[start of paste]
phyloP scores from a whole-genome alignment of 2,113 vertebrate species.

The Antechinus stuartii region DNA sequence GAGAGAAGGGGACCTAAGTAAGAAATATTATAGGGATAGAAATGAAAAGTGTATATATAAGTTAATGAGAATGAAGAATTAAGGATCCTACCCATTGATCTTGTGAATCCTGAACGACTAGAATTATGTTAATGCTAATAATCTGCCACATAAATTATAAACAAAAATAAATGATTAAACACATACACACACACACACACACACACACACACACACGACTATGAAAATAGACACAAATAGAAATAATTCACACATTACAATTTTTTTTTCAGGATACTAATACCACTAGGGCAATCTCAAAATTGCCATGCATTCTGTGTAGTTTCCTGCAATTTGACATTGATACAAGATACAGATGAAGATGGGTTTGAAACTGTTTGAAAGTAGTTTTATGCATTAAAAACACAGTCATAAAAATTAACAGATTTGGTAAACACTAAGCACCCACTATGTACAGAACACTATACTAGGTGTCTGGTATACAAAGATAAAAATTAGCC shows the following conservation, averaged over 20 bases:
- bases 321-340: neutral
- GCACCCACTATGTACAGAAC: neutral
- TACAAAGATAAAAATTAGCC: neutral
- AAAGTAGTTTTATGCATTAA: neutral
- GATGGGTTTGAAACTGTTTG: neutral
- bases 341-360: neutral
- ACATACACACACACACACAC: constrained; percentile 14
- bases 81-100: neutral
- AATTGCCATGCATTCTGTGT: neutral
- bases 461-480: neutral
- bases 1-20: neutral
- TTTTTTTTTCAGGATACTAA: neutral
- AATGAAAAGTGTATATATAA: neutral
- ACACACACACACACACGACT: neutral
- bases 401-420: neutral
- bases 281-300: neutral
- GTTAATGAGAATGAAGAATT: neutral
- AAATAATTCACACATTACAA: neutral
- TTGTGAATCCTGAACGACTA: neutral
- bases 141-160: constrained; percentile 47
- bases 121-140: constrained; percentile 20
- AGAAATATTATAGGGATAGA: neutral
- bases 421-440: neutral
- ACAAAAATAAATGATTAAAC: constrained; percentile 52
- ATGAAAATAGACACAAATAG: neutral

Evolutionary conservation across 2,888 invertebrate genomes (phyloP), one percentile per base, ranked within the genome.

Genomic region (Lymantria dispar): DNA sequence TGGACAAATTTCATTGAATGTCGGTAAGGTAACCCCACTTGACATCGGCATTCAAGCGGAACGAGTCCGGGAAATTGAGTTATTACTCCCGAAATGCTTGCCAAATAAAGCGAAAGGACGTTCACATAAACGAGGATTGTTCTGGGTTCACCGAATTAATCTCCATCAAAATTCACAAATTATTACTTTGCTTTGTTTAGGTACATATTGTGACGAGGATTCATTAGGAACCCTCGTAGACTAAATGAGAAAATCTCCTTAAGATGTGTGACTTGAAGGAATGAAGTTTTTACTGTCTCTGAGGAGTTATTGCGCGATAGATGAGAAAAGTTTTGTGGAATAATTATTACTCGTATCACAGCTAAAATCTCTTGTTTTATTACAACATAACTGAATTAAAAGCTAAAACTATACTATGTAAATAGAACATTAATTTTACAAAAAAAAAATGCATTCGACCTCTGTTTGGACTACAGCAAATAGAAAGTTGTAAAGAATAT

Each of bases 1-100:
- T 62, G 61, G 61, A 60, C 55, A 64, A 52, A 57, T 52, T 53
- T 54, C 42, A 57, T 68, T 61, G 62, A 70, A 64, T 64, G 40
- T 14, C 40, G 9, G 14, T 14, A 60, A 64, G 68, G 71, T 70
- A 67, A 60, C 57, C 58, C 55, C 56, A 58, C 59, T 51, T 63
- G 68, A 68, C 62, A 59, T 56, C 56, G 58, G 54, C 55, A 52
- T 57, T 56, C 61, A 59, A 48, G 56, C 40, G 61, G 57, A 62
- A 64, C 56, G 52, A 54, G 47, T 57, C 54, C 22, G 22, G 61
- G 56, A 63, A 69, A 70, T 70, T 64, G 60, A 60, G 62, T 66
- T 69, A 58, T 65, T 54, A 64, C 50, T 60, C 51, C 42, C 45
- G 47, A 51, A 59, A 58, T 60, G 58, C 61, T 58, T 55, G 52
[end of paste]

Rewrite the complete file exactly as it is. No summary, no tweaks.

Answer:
phyloP scores from a whole-genome alignment of 2,113 vertebrate species.

The Antechinus stuartii region DNA sequence GAGAGAAGGGGACCTAAGTAAGAAATATTATAGGGATAGAAATGAAAAGTGTATATATAAGTTAATGAGAATGAAGAATTAAGGATCCTACCCATTGATCTTGTGAATCCTGAACGACTAGAATTATGTTAATGCTAATAATCTGCCACATAAATTATAAACAAAAATAAATGATTAAACACATACACACACACACACACACACACACACACACACGACTATGAAAATAGACACAAATAGAAATAATTCACACATTACAATTTTTTTTTCAGGATACTAATACCACTAGGGCAATCTCAAAATTGCCATGCATTCTGTGTAGTTTCCTGCAATTTGACATTGATACAAGATACAGATGAAGATGGGTTTGAAACTGTTTGAAAGTAGTTTTATGCATTAAAAACACAGTCATAAAAATTAACAGATTTGGTAAACACTAAGCACCCACTATGTACAGAACACTATACTAGGTGTCTGGTATACAAAGATAAAAATTAGCC shows the following conservation, averaged over 20 bases:
- bases 321-340: neutral
- GCACCCACTATGTACAGAAC: neutral
- TACAAAGATAAAAATTAGCC: neutral
- AAAGTAGTTTTATGCATTAA: neutral
- GATGGGTTTGAAACTGTTTG: neutral
- bases 341-360: neutral
- ACATACACACACACACACAC: constrained; percentile 14
- bases 81-100: neutral
- AATTGCCATGCATTCTGTGT: neutral
- bases 461-480: neutral
- bases 1-20: neutral
- TTTTTTTTTCAGGATACTAA: neutral
- AATGAAAAGTGTATATATAA: neutral
- ACACACACACACACACGACT: neutral
- bases 401-420: neutral
- bases 281-300: neutral
- GTTAATGAGAATGAAGAATT: neutral
- AAATAATTCACACATTACAA: neutral
- TTGTGAATCCTGAACGACTA: neutral
- bases 141-160: constrained; percentile 47
- bases 121-140: constrained; percentile 20
- AGAAATATTATAGGGATAGA: neutral
- bases 421-440: neutral
- ACAAAAATAAATGATTAAAC: constrained; percentile 52
- ATGAAAATAGACACAAATAG: neutral

Evolutionary conservation across 2,888 invertebrate genomes (phyloP), one percentile per base, ranked within the genome.

Genomic region (Lymantria dispar): DNA sequence TGGACAAATTTCATTGAATGTCGGTAAGGTAACCCCACTTGACATCGGCATTCAAGCGGAACGAGTCCGGGAAATTGAGTTATTACTCCCGAAATGCTTGCCAAATAAAGCGAAAGGACGTTCACATAAACGAGGATTGTTCTGGGTTCACCGAATTAATCTCCATCAAAATTCACAAATTATTACTTTGCTTTGTTTAGGTACATATTGTGACGAGGATTCATTAGGAACCCTCGTAGACTAAATGAGAAAATCTCCTTAAGATGTGTGACTTGAAGGAATGAAGTTTTTACTGTCTCTGAGGAGTTATTGCGCGATAGATGAGAAAAGTTTTGTGGAATAATTATTACTCGTATCACAGCTAAAATCTCTTGTTTTATTACAACATAACTGAATTAAAAGCTAAAACTATACTATGTAAATAGAACATTAATTTTACAAAAAAAAAATGCATTCGACCTCTGTTTGGACTACAGCAAATAGAAAGTTGTAAAGAATAT

Each of bases 1-100:
- T 62, G 61, G 61, A 60, C 55, A 64, A 52, A 57, T 52, T 53
- T 54, C 42, A 57, T 68, T 61, G 62, A 70, A 64, T 64, G 40
- T 14, C 40, G 9, G 14, T 14, A 60, A 64, G 68, G 71, T 70
- A 67, A 60, C 57, C 58, C 55, C 56, A 58, C 59, T 51, T 63
- G 68, A 68, C 62, A 59, T 56, C 56, G 58, G 54, C 55, A 52
- T 57, T 56, C 61, A 59, A 48, G 56, C 40, G 61, G 57, A 62
- A 64, C 56, G 52, A 54, G 47, T 57, C 54, C 22, G 22, G 61
- G 56, A 63, A 69, A 70, T 70, T 64, G 60, A 60, G 62, T 66
- T 69, A 58, T 65, T 54, A 64, C 50, T 60, C 51, C 42, C 45
- G 47, A 51, A 59, A 58, T 60, G 58, C 61, T 58, T 55, G 52